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How Five Chefs Are Surviving the Dining Ban

From boozy teleconferences to political activism to closing altogether, restauranteurs share their stories.

Chef Erick Williams of Virtue   Photo: Jeff Marini

It’s been just over a week since Gov. J. B. Pritzker ordered all bars and restaurants in the state of Illinois to close to combat the spread of the novel coronavirus. Though the closures were initially meant to last only through March 30, that timeframe has since expanded to April 7, the final day of the subsequent “stay at home” order Pritzker announced on Friday. We all fear — and, in our hearts, know — this period will extend weeks, if not months, longer.

As the goal posts keep moving, restaurant workers and owners are coming to terms with a constantly shifting new reality. For workers who largely depend on hourly wages and tips, the situation is the most dire. They find themselves at the mercy of whatever grants federal, state, and local governments will hand out and the success of online GoFundMe campaigns. Local grassroots efforts, such as Chicago Hospitality United, are selling merchandise to support hourly workers. Many of their former employers have set up donation sites — Chicago Service Relief, a page run by Spencer Tweedy, has a running list of them here.

Meanwhile, restaurant owners have their own stark choices to make. Should they close? Or should they stay open and see how much, if any, revenue they can generate from carryout and delivery? Some spots, like HaiSous and Fat Rice, have found another way, by turning their extra ingredients into meals for restaurant workers and others in need. (A list of other spots offering free and pay-what-you-can meals is here.) At these spots, folks know they can head in for a good family meal even if there is no shift afterward.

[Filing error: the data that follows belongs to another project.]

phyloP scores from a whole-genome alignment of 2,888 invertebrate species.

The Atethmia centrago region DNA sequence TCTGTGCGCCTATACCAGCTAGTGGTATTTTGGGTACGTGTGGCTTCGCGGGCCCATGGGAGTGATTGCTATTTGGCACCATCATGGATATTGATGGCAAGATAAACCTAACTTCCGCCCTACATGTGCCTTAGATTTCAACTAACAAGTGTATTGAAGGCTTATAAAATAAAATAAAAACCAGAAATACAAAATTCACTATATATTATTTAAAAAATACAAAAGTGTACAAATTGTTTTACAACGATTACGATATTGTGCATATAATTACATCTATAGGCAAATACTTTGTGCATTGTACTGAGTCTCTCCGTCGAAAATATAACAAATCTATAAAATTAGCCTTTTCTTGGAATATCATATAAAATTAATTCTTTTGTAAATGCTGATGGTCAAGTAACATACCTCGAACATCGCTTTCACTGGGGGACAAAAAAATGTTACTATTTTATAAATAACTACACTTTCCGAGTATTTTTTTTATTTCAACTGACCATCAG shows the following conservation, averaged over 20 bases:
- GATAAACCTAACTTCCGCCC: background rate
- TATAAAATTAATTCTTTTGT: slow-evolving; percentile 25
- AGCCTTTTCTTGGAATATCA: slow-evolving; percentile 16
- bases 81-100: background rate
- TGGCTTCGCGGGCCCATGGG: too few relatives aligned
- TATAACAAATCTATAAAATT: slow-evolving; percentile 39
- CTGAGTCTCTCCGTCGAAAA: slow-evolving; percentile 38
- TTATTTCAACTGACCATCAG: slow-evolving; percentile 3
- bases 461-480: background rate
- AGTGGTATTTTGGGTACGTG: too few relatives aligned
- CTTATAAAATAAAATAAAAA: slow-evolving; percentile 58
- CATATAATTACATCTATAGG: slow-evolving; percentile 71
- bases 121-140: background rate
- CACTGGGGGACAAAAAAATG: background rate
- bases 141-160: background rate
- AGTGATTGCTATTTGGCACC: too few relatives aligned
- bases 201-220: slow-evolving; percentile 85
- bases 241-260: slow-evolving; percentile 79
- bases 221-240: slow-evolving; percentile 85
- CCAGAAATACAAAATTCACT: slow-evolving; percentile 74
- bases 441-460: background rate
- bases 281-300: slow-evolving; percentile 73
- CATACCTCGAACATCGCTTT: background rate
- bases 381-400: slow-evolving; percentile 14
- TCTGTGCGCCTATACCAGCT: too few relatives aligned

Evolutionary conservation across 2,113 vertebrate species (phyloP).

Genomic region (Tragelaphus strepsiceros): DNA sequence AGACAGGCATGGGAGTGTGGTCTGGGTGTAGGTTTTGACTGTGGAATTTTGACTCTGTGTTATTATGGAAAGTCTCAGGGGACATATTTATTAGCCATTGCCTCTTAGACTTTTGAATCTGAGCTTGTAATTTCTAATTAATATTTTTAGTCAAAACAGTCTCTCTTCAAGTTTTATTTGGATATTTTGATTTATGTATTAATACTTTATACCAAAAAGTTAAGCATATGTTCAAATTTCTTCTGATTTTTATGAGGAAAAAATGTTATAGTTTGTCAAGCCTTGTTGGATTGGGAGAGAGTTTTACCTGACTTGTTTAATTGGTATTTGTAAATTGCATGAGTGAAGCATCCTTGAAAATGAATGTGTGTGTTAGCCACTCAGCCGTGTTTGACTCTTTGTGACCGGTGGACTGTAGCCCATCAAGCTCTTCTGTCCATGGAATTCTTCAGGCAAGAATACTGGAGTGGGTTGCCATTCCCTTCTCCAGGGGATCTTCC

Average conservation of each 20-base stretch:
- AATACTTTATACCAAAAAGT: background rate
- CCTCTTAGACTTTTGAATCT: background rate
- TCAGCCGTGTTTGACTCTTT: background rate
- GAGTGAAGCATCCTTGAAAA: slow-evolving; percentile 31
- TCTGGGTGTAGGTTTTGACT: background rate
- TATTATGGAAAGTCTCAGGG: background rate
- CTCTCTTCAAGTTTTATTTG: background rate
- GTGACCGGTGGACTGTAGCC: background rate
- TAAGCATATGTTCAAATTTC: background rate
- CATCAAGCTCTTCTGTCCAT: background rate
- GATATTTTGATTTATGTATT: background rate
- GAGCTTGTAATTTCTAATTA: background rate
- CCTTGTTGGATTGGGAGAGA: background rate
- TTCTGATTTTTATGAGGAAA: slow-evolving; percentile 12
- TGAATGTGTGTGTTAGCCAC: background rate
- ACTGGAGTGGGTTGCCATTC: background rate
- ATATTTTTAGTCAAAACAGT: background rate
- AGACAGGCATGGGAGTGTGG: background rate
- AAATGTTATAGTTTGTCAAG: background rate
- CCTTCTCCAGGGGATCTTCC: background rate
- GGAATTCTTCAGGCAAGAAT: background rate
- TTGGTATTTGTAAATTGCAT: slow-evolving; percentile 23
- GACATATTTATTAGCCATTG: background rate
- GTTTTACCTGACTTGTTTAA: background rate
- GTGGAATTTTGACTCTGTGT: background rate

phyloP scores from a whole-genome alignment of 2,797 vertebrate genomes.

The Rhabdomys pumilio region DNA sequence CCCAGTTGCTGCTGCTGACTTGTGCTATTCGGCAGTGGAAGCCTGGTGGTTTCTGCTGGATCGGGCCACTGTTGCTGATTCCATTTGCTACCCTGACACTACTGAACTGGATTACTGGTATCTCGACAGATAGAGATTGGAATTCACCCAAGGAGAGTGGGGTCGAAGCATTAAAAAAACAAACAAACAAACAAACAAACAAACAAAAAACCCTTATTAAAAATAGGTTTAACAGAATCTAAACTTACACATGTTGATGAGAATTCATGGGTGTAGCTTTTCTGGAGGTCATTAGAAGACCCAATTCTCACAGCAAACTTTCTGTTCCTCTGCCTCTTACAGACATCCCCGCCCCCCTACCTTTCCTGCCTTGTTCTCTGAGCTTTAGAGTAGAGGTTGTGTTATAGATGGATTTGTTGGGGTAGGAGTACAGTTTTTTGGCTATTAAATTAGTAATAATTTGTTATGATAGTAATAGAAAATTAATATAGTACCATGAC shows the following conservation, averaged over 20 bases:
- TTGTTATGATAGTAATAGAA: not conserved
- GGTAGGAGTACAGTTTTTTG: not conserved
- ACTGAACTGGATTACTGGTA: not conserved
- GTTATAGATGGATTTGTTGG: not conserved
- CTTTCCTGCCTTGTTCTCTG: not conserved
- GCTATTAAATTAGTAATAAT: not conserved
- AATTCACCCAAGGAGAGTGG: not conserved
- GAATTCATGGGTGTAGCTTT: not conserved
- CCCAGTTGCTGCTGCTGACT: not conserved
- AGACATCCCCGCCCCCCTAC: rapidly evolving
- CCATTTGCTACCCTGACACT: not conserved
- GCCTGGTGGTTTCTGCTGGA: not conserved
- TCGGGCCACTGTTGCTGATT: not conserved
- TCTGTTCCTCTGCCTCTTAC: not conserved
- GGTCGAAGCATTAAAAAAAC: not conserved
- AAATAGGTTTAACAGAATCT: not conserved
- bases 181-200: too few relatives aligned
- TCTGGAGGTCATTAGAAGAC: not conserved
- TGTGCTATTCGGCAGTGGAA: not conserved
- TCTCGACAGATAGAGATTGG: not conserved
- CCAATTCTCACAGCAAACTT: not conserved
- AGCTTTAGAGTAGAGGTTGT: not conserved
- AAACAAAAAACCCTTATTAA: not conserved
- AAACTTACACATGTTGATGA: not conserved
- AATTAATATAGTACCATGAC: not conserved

And that’s the thing: people in this industry need to take care of their guests, and each other, like they need to breathe. We asked five chefs, owners, and partners to share their perspectives on the unprecedented situation.

On taking care of staff

Erick Williams, Chef-Owner at Virtue, Hyde Park

Williams has made his 30 or so team members his first priority. Those who have voluntarily furloughed themselves to stay at home will try to survive on unemployment and donations that Williams has been crowdfunding. “The goal is to reach a number that gets us to 30 to 45 days of supplemental income and furnish enough to fill the gap between unemployment and what they need to live,” he says. The fund has currently raised just over $20,000, with a goal of $39,000.

Other staffers are rotating through as the restaurant prepares daily meals, which can be ordered through the website and delivered curbside. Business has been robust and customers generous with their tips, which are pooled and distributed among the staff. Williams has also been accepting food donations from a supplier, Gordon Food Service, which go toward feeding the staff, and is trying to extend terms with others vendors. “Either we’re going to pay utilities now or we’re going to pay our staff,” he says.

Williams also has started donating meals to first responders at the nearby University of Chicago Medical Center. “What do they say?” he asks. “Charity starts at home.”

On tending bar virtually

Eden Laurin, managing partner at The Violet Hour

As head of the bar program at the Violet Hour, Eden Laurin’s business is nothing without customer outreach. So last week she joined a group assembled by sommelier and wine consultant Belinda Chang in a high-proof teleconference on Zoom.